In August and September the construction work picked up. By then the company had persuaded two more of Isabel's daughters who lived near her in Charco la Pava to sign away their rights and then knocked down their houses. They were relocated into crowded Western-style houses in the Finca 4 sector in the outskirts of Changuinola. Even though they have received monetary compensation, they are having difficulty coping with the cost of living, the lack of clean drinking water, the loss of community, and the hassles of urban life.
The intimidation intensified to the point that in late October Sra. Becker gave in. She "signed" a second document for the sale for her land (again in Spanish) that increased the amount of money she was offered. Sra. Becker still doesn't understand what she sold, but it is clear that AES-Changuinola believes it now owns all of Isabel's and her family members' lands.
On October 25, AES-Changuinola representatives came to their house and told Sra. Becker that she had to leave immediately. The company then bulldozed the house into kindling and burned the family's outbuilding. Sra. Becker's animals ran into the bush, and when her family came back later to look for them, only a few were found. Sra. Becker lost most of her possessions. That same day, a dozen police surrounded the property, and the GOP officially inaugurated the Chan-75 hydroelectric dam project. No members of the Ngöbe communities participated in the ceremony.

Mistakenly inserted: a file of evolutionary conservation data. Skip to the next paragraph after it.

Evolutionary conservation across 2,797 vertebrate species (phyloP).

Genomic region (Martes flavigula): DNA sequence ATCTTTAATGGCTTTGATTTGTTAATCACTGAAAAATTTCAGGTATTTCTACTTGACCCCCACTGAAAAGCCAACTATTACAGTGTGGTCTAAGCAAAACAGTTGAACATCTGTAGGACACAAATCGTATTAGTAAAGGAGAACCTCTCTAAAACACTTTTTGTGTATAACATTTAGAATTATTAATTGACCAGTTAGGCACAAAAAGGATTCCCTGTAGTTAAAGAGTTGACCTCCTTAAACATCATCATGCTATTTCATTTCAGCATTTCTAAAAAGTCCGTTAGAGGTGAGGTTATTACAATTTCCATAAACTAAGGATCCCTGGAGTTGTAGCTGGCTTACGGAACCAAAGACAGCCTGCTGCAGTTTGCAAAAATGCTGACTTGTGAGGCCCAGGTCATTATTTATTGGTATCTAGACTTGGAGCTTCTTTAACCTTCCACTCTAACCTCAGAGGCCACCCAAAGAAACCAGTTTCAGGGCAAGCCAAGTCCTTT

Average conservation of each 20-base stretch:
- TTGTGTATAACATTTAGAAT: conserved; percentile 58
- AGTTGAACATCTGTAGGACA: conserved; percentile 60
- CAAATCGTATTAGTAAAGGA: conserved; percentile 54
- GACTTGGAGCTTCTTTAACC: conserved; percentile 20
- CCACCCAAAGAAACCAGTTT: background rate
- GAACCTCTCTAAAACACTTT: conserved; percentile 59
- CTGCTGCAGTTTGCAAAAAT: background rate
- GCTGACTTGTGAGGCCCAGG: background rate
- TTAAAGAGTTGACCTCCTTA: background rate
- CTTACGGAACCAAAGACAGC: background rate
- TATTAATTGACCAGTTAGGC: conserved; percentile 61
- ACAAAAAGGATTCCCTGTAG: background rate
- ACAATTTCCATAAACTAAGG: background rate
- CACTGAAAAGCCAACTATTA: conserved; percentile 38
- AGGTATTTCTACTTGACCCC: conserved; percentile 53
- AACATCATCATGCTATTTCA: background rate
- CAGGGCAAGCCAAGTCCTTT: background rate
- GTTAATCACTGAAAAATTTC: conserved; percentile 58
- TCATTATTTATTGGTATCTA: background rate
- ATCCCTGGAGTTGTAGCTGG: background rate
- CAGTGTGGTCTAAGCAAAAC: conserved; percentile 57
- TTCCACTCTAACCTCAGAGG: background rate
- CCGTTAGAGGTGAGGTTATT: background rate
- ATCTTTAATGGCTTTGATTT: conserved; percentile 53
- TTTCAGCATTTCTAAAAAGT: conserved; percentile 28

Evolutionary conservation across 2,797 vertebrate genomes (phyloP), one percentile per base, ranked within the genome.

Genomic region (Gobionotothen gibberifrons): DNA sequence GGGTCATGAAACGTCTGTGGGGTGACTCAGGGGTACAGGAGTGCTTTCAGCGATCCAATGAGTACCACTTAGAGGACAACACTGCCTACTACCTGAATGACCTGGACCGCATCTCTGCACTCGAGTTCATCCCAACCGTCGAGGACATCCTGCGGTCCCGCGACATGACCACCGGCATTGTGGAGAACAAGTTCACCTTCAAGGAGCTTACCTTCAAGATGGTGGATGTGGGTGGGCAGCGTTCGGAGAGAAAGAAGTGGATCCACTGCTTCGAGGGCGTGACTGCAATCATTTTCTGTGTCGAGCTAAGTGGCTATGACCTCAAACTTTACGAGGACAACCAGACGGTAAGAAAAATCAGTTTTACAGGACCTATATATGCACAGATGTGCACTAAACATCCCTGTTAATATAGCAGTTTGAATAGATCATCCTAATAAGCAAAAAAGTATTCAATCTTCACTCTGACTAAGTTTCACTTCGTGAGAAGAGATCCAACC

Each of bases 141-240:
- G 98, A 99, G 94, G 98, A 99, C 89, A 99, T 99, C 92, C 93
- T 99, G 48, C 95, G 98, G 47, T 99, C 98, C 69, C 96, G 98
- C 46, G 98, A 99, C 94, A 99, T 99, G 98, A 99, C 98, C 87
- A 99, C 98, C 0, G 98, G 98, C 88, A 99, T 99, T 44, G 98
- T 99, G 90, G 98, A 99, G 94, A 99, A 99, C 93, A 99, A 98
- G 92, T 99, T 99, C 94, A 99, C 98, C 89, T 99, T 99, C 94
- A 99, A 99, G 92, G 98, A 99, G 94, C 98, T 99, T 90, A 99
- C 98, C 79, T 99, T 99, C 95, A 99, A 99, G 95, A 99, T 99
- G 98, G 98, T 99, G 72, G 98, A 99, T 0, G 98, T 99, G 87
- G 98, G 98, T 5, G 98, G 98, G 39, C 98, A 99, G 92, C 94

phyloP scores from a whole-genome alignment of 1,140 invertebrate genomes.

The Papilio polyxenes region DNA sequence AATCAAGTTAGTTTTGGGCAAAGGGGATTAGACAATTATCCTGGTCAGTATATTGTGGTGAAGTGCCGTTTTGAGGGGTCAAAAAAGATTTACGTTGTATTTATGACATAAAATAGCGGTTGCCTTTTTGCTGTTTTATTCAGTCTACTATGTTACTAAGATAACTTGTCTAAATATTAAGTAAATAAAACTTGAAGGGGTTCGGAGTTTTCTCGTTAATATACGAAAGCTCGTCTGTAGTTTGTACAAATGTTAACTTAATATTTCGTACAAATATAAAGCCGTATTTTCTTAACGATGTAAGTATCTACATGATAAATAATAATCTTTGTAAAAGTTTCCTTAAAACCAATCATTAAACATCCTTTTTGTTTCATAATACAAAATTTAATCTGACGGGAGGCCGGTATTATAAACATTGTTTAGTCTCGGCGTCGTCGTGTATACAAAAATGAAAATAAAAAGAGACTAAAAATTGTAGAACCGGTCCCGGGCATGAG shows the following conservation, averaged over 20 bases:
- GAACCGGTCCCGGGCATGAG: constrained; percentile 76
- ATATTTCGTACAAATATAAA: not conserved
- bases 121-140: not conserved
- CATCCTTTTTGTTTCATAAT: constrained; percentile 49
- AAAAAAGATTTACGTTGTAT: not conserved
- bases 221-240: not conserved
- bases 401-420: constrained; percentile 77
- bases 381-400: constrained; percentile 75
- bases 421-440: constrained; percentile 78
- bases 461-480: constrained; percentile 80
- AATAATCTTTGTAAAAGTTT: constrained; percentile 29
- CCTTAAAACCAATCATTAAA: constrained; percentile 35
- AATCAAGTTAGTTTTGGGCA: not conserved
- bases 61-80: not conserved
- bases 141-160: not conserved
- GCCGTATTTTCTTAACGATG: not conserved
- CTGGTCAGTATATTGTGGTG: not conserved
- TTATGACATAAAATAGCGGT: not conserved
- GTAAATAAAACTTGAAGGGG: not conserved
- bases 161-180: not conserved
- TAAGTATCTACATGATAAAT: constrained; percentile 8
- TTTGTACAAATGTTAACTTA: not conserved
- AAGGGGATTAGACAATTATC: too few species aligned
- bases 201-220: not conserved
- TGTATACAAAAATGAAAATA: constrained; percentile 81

On November 9, 2007, Ana Castillo presented a denunciation of AES-Changuinola's destruction of her home to ANAM. In the denunciation, she alleged that the company had coerced her mother to relinquish all of her lands including those to which other family members had use rights under traditional Ngöbe land tenure rules. She claimed that as a result of the company's illegal actions, she lost all of her farmlands and her home. Ana further alleged that when her mother made the agreement with AES-Changuinola, she had understood that she had transferred to AES-Changuinola only those lands over which she had exclusive rights. ANAM rejected Ana's denunciation on the grounds that it lacked the authority to act on it.
Two days later, AES-Changuinola offered Ana Castillo $8,000 for her share of the homestead and farmlands that she had lost as a result of the company's negotiations with her mother. Ana Castillo rejected the offer and told the company she was not interested in selling.